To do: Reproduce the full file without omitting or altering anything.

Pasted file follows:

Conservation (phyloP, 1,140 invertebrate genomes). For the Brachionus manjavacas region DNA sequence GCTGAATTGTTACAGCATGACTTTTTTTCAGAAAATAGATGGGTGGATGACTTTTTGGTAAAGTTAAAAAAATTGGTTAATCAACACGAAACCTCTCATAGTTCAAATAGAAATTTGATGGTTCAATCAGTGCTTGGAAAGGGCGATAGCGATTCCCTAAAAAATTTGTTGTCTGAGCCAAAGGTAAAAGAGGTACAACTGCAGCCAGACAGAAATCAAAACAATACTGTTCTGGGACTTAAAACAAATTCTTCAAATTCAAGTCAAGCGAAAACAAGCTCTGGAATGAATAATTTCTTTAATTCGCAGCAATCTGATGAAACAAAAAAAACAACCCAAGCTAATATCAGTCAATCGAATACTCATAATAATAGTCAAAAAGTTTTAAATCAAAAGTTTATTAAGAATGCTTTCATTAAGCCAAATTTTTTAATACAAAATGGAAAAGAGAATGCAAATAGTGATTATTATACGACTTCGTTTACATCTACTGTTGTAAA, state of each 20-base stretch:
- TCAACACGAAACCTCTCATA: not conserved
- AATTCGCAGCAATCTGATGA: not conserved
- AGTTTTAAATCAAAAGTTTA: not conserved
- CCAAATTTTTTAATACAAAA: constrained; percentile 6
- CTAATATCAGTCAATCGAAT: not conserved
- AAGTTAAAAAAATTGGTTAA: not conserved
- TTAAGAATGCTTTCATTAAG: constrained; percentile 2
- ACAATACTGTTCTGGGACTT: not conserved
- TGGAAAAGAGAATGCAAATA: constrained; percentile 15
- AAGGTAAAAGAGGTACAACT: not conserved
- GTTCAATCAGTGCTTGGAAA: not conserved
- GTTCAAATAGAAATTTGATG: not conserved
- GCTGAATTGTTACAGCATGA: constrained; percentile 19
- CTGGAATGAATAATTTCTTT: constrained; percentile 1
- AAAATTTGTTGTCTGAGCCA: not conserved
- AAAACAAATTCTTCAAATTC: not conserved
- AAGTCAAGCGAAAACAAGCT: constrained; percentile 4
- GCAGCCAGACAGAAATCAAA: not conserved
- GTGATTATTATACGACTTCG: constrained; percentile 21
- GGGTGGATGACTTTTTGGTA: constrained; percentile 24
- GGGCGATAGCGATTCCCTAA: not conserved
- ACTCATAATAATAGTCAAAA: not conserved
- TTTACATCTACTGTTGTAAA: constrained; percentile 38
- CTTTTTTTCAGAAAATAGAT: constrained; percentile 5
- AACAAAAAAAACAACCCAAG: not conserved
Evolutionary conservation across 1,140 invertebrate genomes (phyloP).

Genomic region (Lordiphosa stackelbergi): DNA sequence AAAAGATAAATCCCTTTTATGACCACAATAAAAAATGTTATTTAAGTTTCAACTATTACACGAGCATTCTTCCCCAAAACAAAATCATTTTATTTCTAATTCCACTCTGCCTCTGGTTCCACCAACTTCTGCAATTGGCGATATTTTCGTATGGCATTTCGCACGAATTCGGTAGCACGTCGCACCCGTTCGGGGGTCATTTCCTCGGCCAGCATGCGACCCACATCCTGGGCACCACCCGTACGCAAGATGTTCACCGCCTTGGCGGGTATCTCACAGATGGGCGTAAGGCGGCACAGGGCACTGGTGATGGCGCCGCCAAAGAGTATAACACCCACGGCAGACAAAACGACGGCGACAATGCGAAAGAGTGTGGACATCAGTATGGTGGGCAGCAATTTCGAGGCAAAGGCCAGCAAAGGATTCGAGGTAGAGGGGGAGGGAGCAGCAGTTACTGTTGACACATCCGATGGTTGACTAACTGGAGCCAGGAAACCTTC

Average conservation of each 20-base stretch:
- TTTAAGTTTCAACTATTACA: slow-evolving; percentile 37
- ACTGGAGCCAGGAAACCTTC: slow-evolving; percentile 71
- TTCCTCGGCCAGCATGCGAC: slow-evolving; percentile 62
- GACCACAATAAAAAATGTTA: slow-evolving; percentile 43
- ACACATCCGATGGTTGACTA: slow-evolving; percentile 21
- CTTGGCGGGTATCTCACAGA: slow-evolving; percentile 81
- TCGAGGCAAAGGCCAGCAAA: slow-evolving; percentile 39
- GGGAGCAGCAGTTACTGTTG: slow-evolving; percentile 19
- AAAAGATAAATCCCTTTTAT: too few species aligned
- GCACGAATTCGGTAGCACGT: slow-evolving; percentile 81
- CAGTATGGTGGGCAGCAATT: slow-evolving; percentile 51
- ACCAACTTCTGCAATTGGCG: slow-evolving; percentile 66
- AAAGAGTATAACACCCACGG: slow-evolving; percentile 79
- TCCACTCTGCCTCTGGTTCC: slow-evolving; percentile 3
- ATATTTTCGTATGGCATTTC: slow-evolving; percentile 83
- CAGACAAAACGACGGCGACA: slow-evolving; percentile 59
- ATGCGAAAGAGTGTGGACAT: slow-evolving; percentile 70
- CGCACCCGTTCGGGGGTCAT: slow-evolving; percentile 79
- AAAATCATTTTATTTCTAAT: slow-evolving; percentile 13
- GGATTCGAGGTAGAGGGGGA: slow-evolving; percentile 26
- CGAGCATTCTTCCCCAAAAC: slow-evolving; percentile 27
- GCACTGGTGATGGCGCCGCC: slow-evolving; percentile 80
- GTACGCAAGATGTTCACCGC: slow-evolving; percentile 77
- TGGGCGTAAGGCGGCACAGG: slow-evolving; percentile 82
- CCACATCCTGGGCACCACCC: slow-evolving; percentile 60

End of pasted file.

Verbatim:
Conservation (phyloP, 1,140 invertebrate genomes). For the Brachionus manjavacas region DNA sequence GCTGAATTGTTACAGCATGACTTTTTTTCAGAAAATAGATGGGTGGATGACTTTTTGGTAAAGTTAAAAAAATTGGTTAATCAACACGAAACCTCTCATAGTTCAAATAGAAATTTGATGGTTCAATCAGTGCTTGGAAAGGGCGATAGCGATTCCCTAAAAAATTTGTTGTCTGAGCCAAAGGTAAAAGAGGTACAACTGCAGCCAGACAGAAATCAAAACAATACTGTTCTGGGACTTAAAACAAATTCTTCAAATTCAAGTCAAGCGAAAACAAGCTCTGGAATGAATAATTTCTTTAATTCGCAGCAATCTGATGAAACAAAAAAAACAACCCAAGCTAATATCAGTCAATCGAATACTCATAATAATAGTCAAAAAGTTTTAAATCAAAAGTTTATTAAGAATGCTTTCATTAAGCCAAATTTTTTAATACAAAATGGAAAAGAGAATGCAAATAGTGATTATTATACGACTTCGTTTACATCTACTGTTGTAAA, state of each 20-base stretch:
- TCAACACGAAACCTCTCATA: not conserved
- AATTCGCAGCAATCTGATGA: not conserved
- AGTTTTAAATCAAAAGTTTA: not conserved
- CCAAATTTTTTAATACAAAA: constrained; percentile 6
- CTAATATCAGTCAATCGAAT: not conserved
- AAGTTAAAAAAATTGGTTAA: not conserved
- TTAAGAATGCTTTCATTAAG: constrained; percentile 2
- ACAATACTGTTCTGGGACTT: not conserved
- TGGAAAAGAGAATGCAAATA: constrained; percentile 15
- AAGGTAAAAGAGGTACAACT: not conserved
- GTTCAATCAGTGCTTGGAAA: not conserved
- GTTCAAATAGAAATTTGATG: not conserved
- GCTGAATTGTTACAGCATGA: constrained; percentile 19
- CTGGAATGAATAATTTCTTT: constrained; percentile 1
- AAAATTTGTTGTCTGAGCCA: not conserved
- AAAACAAATTCTTCAAATTC: not conserved
- AAGTCAAGCGAAAACAAGCT: constrained; percentile 4
- GCAGCCAGACAGAAATCAAA: not conserved
- GTGATTATTATACGACTTCG: constrained; percentile 21
- GGGTGGATGACTTTTTGGTA: constrained; percentile 24
- GGGCGATAGCGATTCCCTAA: not conserved
- ACTCATAATAATAGTCAAAA: not conserved
- TTTACATCTACTGTTGTAAA: constrained; percentile 38
- CTTTTTTTCAGAAAATAGAT: constrained; percentile 5
- AACAAAAAAAACAACCCAAG: not conserved
Evolutionary conservation across 1,140 invertebrate genomes (phyloP).

Genomic region (Lordiphosa stackelbergi): DNA sequence AAAAGATAAATCCCTTTTATGACCACAATAAAAAATGTTATTTAAGTTTCAACTATTACACGAGCATTCTTCCCCAAAACAAAATCATTTTATTTCTAATTCCACTCTGCCTCTGGTTCCACCAACTTCTGCAATTGGCGATATTTTCGTATGGCATTTCGCACGAATTCGGTAGCACGTCGCACCCGTTCGGGGGTCATTTCCTCGGCCAGCATGCGACCCACATCCTGGGCACCACCCGTACGCAAGATGTTCACCGCCTTGGCGGGTATCTCACAGATGGGCGTAAGGCGGCACAGGGCACTGGTGATGGCGCCGCCAAAGAGTATAACACCCACGGCAGACAAAACGACGGCGACAATGCGAAAGAGTGTGGACATCAGTATGGTGGGCAGCAATTTCGAGGCAAAGGCCAGCAAAGGATTCGAGGTAGAGGGGGAGGGAGCAGCAGTTACTGTTGACACATCCGATGGTTGACTAACTGGAGCCAGGAAACCTTC

Average conservation of each 20-base stretch:
- TTTAAGTTTCAACTATTACA: slow-evolving; percentile 37
- ACTGGAGCCAGGAAACCTTC: slow-evolving; percentile 71
- TTCCTCGGCCAGCATGCGAC: slow-evolving; percentile 62
- GACCACAATAAAAAATGTTA: slow-evolving; percentile 43
- ACACATCCGATGGTTGACTA: slow-evolving; percentile 21
- CTTGGCGGGTATCTCACAGA: slow-evolving; percentile 81
- TCGAGGCAAAGGCCAGCAAA: slow-evolving; percentile 39
- GGGAGCAGCAGTTACTGTTG: slow-evolving; percentile 19
- AAAAGATAAATCCCTTTTAT: too few species aligned
- GCACGAATTCGGTAGCACGT: slow-evolving; percentile 81
- CAGTATGGTGGGCAGCAATT: slow-evolving; percentile 51
- ACCAACTTCTGCAATTGGCG: slow-evolving; percentile 66
- AAAGAGTATAACACCCACGG: slow-evolving; percentile 79
- TCCACTCTGCCTCTGGTTCC: slow-evolving; percentile 3
- ATATTTTCGTATGGCATTTC: slow-evolving; percentile 83
- CAGACAAAACGACGGCGACA: slow-evolving; percentile 59
- ATGCGAAAGAGTGTGGACAT: slow-evolving; percentile 70
- CGCACCCGTTCGGGGGTCAT: slow-evolving; percentile 79
- AAAATCATTTTATTTCTAAT: slow-evolving; percentile 13
- GGATTCGAGGTAGAGGGGGA: slow-evolving; percentile 26
- CGAGCATTCTTCCCCAAAAC: slow-evolving; percentile 27
- GCACTGGTGATGGCGCCGCC: slow-evolving; percentile 80
- GTACGCAAGATGTTCACCGC: slow-evolving; percentile 77
- TGGGCGTAAGGCGGCACAGG: slow-evolving; percentile 82
- CCACATCCTGGGCACCACCC: slow-evolving; percentile 60